Press-Republican

Columns

May 12, 2013

Spring rains mean green meadows

This is the time of year we look forward to all winter. For some of you that means mowing the lawn, a tedious weekly chore that must get done. For those of us with grazing animals it means the end of feeding hay! You may be dreading the spring grasses, but believe me, there are many of us who love to watch the grass grow.

While our short growing season makes tilling the soil and planting our annual crops quite urgent, there is another important crop that sometimes receives less attention than it really deserves. Often taken for granted, pasture is an important agricultural resource that many livestock farmers depend on for summer feed. While many of our larger dairies no longer depend on grazing pasture for a significant part of their feeding program, pastures play a much more important role in raising livestock such as beef cattle, sheep and goats.

A well-managed pasture can in fact provide excellent feed to growing livestock with little supplementation. But what is well-managed pasture? Unfortunately, non-tillable, swampy, brushy or rocky fields that are poor in condition or fertility often end up as pasture. While they are probably not suitable for growing other crops, these types of lands also make very poor pastures. All too often, livestock are turned out into one big pasture for the summer and left to their own devices. If a livestock owner’s goal is to grow his animals in the quickest, most efficient way possible, this is seldom the best way.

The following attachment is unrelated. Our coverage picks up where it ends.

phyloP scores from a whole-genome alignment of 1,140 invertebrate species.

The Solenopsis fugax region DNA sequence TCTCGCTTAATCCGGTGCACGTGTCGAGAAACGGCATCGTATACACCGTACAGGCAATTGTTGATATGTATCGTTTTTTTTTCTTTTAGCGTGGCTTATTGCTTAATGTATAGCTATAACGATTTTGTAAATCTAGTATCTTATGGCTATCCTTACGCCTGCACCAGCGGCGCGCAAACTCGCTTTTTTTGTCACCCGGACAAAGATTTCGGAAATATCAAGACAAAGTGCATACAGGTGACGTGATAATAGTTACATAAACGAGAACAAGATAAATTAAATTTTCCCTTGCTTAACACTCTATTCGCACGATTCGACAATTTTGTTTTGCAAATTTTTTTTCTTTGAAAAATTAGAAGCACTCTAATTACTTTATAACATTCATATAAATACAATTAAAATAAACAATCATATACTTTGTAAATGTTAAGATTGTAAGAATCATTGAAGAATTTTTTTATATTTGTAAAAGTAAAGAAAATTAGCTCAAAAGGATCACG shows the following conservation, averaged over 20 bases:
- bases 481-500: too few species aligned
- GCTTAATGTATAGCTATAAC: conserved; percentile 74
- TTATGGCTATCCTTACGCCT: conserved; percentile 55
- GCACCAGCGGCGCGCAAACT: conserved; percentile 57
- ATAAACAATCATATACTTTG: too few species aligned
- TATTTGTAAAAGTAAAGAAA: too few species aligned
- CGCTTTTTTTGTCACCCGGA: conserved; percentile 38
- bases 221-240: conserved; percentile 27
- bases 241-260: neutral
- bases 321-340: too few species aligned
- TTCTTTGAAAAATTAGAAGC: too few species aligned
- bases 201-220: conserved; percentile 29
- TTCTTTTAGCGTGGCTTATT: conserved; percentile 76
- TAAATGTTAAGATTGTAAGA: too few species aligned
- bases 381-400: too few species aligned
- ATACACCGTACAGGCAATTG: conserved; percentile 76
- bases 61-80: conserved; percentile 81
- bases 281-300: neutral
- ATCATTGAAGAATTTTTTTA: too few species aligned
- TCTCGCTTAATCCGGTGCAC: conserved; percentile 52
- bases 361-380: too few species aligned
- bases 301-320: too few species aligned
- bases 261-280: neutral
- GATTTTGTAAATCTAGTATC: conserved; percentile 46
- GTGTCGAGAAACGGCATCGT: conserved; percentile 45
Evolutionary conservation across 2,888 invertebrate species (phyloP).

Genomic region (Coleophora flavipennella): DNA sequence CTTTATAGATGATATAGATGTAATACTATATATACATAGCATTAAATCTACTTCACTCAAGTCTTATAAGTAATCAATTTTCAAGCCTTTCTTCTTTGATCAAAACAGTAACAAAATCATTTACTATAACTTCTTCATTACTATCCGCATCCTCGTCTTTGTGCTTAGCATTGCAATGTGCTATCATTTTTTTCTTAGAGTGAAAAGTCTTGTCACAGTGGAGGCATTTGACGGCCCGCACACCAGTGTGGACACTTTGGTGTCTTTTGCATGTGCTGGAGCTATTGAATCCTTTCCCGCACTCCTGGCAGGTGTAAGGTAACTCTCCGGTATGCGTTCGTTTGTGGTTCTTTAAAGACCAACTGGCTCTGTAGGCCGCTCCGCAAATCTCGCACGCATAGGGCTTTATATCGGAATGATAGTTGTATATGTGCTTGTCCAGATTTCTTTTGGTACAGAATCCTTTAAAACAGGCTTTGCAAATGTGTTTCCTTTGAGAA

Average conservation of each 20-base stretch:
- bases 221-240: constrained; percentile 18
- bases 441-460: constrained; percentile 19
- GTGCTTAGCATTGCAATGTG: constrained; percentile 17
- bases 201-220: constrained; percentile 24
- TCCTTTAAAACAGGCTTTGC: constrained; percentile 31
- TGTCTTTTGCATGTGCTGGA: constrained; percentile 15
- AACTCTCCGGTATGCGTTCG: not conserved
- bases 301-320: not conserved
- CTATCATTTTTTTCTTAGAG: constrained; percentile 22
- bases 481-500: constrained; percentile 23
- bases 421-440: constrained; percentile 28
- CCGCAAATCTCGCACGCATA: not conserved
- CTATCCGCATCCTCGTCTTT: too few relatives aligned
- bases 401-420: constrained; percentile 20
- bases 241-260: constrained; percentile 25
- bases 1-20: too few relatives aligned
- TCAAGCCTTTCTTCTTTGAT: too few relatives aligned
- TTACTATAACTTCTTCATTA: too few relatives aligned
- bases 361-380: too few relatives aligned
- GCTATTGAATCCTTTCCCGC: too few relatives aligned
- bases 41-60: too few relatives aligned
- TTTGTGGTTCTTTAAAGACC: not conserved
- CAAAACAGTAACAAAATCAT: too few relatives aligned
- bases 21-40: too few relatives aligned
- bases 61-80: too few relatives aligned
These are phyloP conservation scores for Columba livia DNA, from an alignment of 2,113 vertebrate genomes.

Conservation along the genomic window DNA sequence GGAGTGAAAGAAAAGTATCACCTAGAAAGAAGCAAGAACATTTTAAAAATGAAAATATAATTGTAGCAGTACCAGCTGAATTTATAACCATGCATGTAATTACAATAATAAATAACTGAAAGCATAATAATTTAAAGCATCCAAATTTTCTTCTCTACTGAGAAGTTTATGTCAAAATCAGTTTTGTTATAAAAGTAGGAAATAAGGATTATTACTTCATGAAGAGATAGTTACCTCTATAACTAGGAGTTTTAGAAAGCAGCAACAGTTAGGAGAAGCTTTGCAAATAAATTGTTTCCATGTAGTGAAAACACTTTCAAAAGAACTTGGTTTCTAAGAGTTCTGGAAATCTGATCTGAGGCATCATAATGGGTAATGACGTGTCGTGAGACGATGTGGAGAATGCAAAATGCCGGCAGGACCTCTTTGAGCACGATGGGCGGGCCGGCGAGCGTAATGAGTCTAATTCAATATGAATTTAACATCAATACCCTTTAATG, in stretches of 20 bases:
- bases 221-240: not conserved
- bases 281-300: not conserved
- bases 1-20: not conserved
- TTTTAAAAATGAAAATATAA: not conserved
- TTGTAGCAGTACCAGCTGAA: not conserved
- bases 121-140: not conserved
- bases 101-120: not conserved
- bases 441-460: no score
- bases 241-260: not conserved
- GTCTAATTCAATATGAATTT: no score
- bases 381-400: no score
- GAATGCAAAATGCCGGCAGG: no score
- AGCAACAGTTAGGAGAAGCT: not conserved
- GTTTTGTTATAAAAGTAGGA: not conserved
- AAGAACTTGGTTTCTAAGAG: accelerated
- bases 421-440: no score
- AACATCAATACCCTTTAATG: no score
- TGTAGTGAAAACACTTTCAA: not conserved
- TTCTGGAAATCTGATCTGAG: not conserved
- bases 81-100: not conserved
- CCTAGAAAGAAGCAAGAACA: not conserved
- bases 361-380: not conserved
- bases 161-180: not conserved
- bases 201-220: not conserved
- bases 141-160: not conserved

A more modern view that has developed is that pasture should be seen as a perennial crop that deserves the same care and management as other crops on the farm. Pasture management can be complicated. Few other farming activities involve growing a crop, growing livestock and harvesting the crop all at the same time. Maintaining balance requires close observation and dedicated management. As with all crops, many factors must be planned for to grow and maintain a consistent, high-quality pasture. Certain varieties of grasses and legumes provide higher quality and yields than native grasses and brush. Better quality soils and fields will also grow better pastures.

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Lois Clermont, Editor

Cornell Cooperative Extension

Richard Gast: Cornell Ag Extension

Bob Grady

Guest Columns

Peter Hagar: Cornell Ag Connection

Health Advice

Ray Johnson: Climate Science
Gordie Little: Small Talk

Terry Mattingly: On Religion

Steve Ouellette: You Had To Ask

Colin Read: Everybody's Business

Pinch of Time